Hello NNLM community! My name is Dev Wilder and I have the honor of being one of the R5 guest bloggers for DataFlash! A little bit about myself, I am currently enrolled in the Masters of Library and Information Science program at the University of Washington in Seattle, focusing on health science and data librarianship. My graduate studies will conclude in Spring 2023 where I hope to either further my education or go directly into the workforce. For 10 weeks, I participated in the NCDS/NNLM Data Services Internship. Here is a little bit about my journey!
Coming from a background in Biology, statistical analysis, and research, I have always sought out opportunities that allow me to connect my previous field to my current one. Prior to applying to this internship program, I was the grad student performing a million Google searches looking for the “right” opportunity over the summer to grow in the field I was interested in. My goals were to take away new skills, use them to give back to the organization, and apply them to my studies. One day I opened an email from a mentor of mine and she had sent over the application for the NCDS internship. Upon viewing what the program entailed, I was drawn to the work. It met all of my desires, there was opportunity for growth, application of previous knowledge, and with its initiative geared towards underrepresented communities, it inspired me to not only apply but if accepted, strive to continue being involved in any way I can for future initiatives.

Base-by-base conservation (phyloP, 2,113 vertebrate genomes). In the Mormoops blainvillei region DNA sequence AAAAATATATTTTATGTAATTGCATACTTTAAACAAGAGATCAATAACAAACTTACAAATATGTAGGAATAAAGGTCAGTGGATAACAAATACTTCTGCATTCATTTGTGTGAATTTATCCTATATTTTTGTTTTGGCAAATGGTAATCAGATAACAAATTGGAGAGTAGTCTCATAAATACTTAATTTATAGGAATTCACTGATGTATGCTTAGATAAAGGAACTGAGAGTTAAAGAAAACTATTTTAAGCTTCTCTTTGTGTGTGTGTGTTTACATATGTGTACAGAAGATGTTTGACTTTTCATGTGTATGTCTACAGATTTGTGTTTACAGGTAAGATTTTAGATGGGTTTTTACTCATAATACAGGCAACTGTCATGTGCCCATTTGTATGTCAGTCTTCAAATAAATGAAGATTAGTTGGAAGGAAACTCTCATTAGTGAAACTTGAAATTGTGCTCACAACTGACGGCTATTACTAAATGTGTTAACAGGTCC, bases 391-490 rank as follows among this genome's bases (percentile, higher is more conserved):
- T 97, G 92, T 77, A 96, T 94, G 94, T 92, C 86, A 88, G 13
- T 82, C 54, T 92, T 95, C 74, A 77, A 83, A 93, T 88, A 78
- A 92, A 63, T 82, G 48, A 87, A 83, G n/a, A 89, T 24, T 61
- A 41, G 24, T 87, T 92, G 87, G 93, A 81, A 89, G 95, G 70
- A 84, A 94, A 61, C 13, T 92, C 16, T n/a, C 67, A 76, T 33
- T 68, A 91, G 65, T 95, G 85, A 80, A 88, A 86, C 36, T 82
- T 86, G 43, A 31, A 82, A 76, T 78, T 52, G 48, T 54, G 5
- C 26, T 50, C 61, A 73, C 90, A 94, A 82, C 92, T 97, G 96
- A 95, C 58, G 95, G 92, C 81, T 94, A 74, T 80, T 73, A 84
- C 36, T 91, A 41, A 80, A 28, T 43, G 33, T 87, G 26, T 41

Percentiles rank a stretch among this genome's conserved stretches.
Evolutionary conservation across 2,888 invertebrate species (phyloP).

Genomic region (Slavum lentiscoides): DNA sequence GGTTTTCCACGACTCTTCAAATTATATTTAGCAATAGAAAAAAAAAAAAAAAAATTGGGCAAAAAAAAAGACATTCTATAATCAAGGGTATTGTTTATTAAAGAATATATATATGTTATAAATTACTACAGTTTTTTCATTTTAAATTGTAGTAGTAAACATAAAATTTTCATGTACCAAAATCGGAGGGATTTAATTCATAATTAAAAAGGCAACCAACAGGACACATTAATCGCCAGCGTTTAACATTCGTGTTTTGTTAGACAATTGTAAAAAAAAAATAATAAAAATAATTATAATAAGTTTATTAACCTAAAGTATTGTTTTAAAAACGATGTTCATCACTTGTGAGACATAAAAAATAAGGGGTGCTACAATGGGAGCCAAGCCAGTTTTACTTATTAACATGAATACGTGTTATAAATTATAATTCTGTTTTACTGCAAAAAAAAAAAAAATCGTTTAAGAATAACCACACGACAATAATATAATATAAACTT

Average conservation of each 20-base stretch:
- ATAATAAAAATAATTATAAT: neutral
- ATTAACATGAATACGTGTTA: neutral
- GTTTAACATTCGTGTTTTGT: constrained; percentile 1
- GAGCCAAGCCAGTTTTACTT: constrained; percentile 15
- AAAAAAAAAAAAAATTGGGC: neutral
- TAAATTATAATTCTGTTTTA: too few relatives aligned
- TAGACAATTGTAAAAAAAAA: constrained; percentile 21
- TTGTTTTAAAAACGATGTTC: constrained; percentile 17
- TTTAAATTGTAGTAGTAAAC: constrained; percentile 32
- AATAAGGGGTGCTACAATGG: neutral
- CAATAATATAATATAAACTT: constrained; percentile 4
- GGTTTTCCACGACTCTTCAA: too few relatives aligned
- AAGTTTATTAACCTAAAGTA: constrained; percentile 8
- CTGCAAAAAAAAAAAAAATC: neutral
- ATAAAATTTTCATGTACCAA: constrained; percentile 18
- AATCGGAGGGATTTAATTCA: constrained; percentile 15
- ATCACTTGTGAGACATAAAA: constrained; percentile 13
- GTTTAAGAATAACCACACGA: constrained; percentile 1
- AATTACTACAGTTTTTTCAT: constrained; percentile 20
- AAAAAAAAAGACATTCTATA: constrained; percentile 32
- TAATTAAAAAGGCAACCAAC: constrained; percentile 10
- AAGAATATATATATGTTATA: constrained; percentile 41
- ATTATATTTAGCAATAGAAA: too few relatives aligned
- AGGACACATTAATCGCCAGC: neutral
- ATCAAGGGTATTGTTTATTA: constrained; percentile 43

Once I started, I wanted to learn as much as I could and make the most out of the 10 weeks. The typical week as an intern consisted of attending training and information sessions, participating in weekly group check-ins, and working with mentors on our projects. My favorite part about each week was attending the workshops that were offered and being able to practice different tools. After group sessions, traditionally two to three hours of my day were dedicated to practicing with the tools learned and applying them to my project. With the number of things I took away from this experience, the most notable one was truly embracing the hands-on learning process. Oftentimes as a student and a professional, there is the pressure of product production. There was a project to complete, but this internship provided the space to focus on exploration through the exposure that was given. In addition to the internship agenda, something I thoroughly enjoyed was serving as a helper for the two-day library carpentry workshop. It was a wonderful experience to not only help attendees with the questions they had, but to learn how to work with people in that capacity and observe instruction. I hope to continue helping with them and would one day love to teach one! Incredibly grateful for the experience I had and hope to have many more like it.